Training and development (T&D) in the hotel industry is often viewed as costly. Choi and Dickson (2009) found that hospitality companies do not value training and as a result, hotel companies do not invest in T&D. Moreover, Choi and Dickson (2009) argued that well-executed management training programs could reduce turnover and increase job satisfaction. The long-term benefit to a hotel in developing and executing a consistent training program for hotel employees’ can significantly decrease turnover. More specifically, the Society for Human Resource Management’s (SHRM) 2011-2012 Human Capital Benchmarking Database reported the average annual turnover rate was 35 percent for the accommodation and food sectors (Jacobs, 2011). The Bureau of Labor Statistics (2011) indicates that annual turnover for the hospitality industry is 74.6%.
Cost of Turnover. The costs associated with employee turnover are detrimental to a hotel’s profitability. Tracey and Hinkin (2008) found turnover costs in economy, midmarket, upscale, and luxury hotels to range between $5,700 (low complex jobs) to $9,932 (high complex jobs) per employee. In their study, Tracey and Hinkin (2008) also found the financial implication of employee turnover was a loss of productivity due to a lack of training and skill acquisition of hiring a new employee. Various positions in the hotel have different turnover costs associated with them. For example, the costs of turnover for a front desk agent will be less than a managerial position. Davidson, Timo, and Wang (2009) identified turnover rates between $9,591 for operational employees and $109,909 for managerial employees.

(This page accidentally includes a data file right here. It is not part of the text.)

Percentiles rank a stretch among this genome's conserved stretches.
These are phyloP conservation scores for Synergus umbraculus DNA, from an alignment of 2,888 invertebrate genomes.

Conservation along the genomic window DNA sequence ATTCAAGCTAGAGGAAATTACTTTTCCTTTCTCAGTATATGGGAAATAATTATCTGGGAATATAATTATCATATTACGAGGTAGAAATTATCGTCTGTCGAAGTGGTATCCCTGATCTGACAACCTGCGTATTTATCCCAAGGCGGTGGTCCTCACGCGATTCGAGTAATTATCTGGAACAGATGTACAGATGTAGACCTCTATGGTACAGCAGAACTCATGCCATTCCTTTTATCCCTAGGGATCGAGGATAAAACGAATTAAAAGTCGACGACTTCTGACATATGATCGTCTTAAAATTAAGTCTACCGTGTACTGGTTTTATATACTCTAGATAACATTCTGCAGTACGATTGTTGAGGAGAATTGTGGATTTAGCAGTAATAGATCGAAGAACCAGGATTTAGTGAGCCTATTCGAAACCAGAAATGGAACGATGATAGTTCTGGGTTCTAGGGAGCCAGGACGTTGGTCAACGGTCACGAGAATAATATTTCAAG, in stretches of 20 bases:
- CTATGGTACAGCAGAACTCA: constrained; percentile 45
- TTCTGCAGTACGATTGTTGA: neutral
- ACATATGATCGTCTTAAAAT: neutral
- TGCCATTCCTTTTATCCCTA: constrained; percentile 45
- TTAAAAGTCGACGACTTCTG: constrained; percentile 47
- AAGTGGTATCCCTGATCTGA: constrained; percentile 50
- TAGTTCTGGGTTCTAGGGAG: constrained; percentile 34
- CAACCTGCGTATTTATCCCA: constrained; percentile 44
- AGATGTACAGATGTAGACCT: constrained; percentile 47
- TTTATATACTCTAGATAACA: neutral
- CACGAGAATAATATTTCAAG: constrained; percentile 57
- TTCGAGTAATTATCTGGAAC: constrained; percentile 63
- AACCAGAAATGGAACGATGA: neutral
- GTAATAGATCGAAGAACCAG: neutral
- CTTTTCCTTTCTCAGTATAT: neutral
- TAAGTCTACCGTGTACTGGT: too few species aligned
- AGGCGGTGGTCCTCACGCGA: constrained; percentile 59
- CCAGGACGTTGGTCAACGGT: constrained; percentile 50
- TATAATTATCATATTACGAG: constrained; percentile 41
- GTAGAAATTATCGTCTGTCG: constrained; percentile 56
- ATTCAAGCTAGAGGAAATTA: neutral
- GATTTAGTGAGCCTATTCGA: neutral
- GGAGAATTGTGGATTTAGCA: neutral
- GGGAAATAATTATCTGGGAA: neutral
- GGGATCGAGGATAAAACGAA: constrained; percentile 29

Training benefits. Benefits of T&D include employee satisfaction, lower turnover, improved morale, higher retention, and value for the shareholders. For T&D to be effective, top manager and executive support is essential to obtain the benefits of training. Enz, Canina, and Walsh’s (2006) study affirmed that hotels should invest in management training in order to provide the greatest return on investment. Several large hotel organizations offer a wide variety of T&D opportunities for employees. For example, Taj Hotels and Resorts offer continuous training both on-the-job and in formal classroom style training—including programs on Taj’s service culture, food and beverage, finance, and other areas of specialization (Tracey & Way, 2011, p. 451).
Choi and Dickson (2010) investigated employees’ turnover and its impact on satisfaction levels at northeastern United States lodging company. The authors developed a training program and implemented mandatory training for current and new managers company wide. Furthermore, the author’s delivered training that would help managers deliver annual appraisals to their subordinates. Choi and Dickson (2010) found that the managerial workforce significantly increased employee satisfaction levels and consequently reduced turnover (p. 113); thus, demonstrating the benefits to T&D.
Clearly, there is a correlation between the delivery of training programs and employee turnover. Although T&D may be viewed as costly, the return on investment is substantial when providing training programs to hotel employees’. Training programs will not only decrease turnover, but can enhance employee job satisfaction and morale; therefore, increasing the likelihood of an employees’ intent to stay with your hotel.